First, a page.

Tag Archive: yoga sequencing

Sukha (the why of sequencing and the foster cats)

Last week, I used as a theme sukha — ease, comfort, happiness.  I was inspired by Lorin Roche’s discussion of translating in his “version” of the Vijnana Bhairava, which he entitles “The Radiance Sutras.”  In it he notes that “[e]ven more literally, sukha is (according to some etymologies) composed of su, good + kha, space.  A good space.”  At first blush, teaching about sukha might seem to be off-topic from my session theme of sequencing principles.  The whole purpose, though, of seeking to understand, practice, and optimize our sequencing in time and space on and off the mat is to find just that.  It is to be in a “good space,” to feel at ease, whether we are being challenged or delighted.

I found myself contemplating sukha yet further this week (it is a recurring practice and contemplation theme for me — I love Patanjali’s sutra “sthiram sukham asanam”), as I have been observing and helping the foster cats make mine their new home.  When we are uprooted or out of alignment, we are not in a good space.  It is a struggle to feel happy or at ease.  When we find our rhythm again, then ease unfolds.

There is a set of principles that generally works for taking uprooted animals (or people) and helping them feel at home.  Part of making them at home is their new person holding him/herself in a “good space” for the newcomers, which indeed helps them find their own, which is its own yoga.

The blessing of yoga for us, and why we take ourselves to challenging difficult places on the mat, is so that we can, by use of intelligent sequencing of practices, techniques, and mindsets, discover how to feel connected to our own spirit wherever we are in time and space — the essence of ease in this body and mind.  The more we can do this for ourselves, the more we can do it for others.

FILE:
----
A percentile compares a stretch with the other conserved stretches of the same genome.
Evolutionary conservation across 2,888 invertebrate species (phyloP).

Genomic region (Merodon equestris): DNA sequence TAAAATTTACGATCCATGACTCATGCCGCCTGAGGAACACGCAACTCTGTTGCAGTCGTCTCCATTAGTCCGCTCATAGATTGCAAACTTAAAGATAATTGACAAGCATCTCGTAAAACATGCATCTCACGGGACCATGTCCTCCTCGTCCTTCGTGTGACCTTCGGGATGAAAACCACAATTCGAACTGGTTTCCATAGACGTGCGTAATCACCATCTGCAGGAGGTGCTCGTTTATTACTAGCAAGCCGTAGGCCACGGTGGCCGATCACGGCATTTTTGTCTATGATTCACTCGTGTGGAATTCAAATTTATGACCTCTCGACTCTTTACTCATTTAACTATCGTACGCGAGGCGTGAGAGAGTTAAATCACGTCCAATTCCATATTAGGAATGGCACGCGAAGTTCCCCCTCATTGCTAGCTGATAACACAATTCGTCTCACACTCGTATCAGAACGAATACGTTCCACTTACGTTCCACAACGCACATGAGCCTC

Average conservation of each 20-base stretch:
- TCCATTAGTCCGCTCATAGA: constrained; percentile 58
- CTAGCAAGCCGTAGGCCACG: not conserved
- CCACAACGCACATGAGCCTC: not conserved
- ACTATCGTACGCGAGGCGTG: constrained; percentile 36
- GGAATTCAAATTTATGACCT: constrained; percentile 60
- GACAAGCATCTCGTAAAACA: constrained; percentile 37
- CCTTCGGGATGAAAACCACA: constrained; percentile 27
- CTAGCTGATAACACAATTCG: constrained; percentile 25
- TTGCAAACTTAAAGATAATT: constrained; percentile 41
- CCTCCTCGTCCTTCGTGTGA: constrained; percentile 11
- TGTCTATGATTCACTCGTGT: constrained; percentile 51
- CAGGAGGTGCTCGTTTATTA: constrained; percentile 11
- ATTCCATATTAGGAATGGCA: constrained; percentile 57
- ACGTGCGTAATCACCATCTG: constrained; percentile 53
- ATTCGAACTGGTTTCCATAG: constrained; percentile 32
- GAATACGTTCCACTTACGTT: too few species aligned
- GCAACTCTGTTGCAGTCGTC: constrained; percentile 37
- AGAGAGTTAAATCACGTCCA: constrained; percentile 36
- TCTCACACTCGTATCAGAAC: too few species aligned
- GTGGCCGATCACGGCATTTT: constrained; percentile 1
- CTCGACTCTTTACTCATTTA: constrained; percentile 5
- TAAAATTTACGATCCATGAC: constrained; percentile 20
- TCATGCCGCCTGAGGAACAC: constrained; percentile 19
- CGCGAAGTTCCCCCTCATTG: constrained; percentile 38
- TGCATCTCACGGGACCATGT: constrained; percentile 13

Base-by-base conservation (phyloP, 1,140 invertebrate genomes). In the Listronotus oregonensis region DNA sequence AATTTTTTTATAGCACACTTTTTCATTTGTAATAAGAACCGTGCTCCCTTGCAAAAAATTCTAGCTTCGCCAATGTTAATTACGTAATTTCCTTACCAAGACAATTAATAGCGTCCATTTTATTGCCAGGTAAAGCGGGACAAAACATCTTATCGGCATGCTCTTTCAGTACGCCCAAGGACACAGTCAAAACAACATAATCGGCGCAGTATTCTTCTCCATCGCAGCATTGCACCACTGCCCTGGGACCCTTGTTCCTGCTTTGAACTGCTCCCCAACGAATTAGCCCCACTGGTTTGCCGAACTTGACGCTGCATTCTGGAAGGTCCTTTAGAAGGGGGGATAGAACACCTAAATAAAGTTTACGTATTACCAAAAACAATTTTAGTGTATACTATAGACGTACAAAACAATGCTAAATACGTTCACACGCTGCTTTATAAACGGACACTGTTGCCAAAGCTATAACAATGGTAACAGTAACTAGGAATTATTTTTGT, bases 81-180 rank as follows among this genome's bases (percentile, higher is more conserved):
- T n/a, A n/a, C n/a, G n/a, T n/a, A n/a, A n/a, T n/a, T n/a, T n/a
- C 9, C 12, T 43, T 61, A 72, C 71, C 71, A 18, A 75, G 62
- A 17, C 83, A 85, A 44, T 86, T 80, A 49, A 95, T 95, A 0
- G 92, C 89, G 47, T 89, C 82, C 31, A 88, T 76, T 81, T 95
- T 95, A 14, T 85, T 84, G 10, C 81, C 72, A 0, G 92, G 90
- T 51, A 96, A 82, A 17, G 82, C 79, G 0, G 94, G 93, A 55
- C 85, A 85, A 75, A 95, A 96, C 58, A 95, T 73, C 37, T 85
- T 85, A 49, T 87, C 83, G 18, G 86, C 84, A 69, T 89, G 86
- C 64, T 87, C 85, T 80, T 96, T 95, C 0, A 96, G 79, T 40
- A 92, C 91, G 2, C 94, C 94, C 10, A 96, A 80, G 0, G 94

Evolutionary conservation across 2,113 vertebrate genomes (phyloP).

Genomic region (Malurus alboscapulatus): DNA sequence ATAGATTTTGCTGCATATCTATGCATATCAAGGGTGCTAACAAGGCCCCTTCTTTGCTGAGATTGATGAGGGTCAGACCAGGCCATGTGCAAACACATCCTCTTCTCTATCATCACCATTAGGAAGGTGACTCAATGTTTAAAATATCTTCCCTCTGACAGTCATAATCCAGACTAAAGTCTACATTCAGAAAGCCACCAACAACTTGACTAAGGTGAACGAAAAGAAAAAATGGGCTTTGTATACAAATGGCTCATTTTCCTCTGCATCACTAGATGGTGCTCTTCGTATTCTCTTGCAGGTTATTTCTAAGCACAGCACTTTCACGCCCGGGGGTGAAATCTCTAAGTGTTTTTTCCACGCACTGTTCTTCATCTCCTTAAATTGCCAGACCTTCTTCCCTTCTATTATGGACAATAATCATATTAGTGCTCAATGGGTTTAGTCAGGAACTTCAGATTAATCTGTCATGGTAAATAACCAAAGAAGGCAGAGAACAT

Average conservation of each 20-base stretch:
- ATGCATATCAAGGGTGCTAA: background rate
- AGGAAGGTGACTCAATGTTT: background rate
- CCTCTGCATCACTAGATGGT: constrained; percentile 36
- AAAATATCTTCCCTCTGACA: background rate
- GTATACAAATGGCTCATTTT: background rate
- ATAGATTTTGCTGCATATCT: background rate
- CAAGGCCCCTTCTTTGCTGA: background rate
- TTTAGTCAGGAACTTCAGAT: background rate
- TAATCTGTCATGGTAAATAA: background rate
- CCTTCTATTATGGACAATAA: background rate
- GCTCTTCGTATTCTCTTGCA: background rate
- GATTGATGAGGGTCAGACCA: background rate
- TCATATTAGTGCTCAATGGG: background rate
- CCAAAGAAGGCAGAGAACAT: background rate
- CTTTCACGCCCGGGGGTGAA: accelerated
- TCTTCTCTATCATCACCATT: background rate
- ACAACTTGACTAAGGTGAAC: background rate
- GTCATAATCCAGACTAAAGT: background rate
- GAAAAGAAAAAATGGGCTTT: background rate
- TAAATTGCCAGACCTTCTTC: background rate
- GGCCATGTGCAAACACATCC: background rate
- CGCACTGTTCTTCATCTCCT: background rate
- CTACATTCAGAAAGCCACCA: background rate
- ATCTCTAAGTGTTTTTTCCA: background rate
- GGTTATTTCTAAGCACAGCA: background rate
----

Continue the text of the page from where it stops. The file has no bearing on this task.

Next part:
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The Exquisiteness of Order (Winter Theme)

By order, I mean how things are arranged in space or time.  Even chaos theory presumes order in that sense.  On and off the mat, there is a certain order to things that is optimal.  We do not plant seeds and then till the soil.  Or think of the difference between peeling and chopping vegetables and then cooking them or cooking them and then peeling and chopping them.  One or the other is not necessarily wrong if you do not have a specific dish in mind, but which you choose will dictate the results. Once you have gotten started in the sequence, though, the path shifts and is partly set.  To reach an exquisite rather than a disgusting result, the next steps are ordered by the initial choice.

If only one musician is playing a single note, then there is no possibility of discordance.  Add more musicians and more notes and who plays what notes when can mean cacophony, a catchy tune, or an extraordinary and ecstatic work of art.  None of us are alone and none of us are playing just a single note, so in the great fabric of our being, it is best to understand how to make music.

Sequencing on the mat is more subtle than what poses should be done in what order in a particular practice to emphasize backbends v. forward bends and twists to be able to do the strongest poses with the least possibility of injury, as important as that is.  The order in which we apply the Anusara principles not only aligns the physical body, but brings symmetry to the physical and energetic bodies, helping us to feel more in harmony in everything we do on and off the mat.  I am, in this, a decent musician and not Bach, but the more I pay attention to the optimal sequence of things (keeping in mind that over most things we have no control as to when, whether, and how they happen) and the more I learn and appreciate the exquisiteness of order, the more I feel, understand, and experience the subtleties and joys of harmony.

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Thanksgiving Week Sequencing Gift (and Kidney Loop)

My students this fall and those of you following the blog know that I have been teaching the basic Anusara physical principles of alignment in sequence as the focus of my weekly classes.  I did not set out to do so at the beginning of the session, nor did I pick it just for this week, but it just so happens that using my session theme and sequence brings us to “kidney loop” for the Thanksgiving week.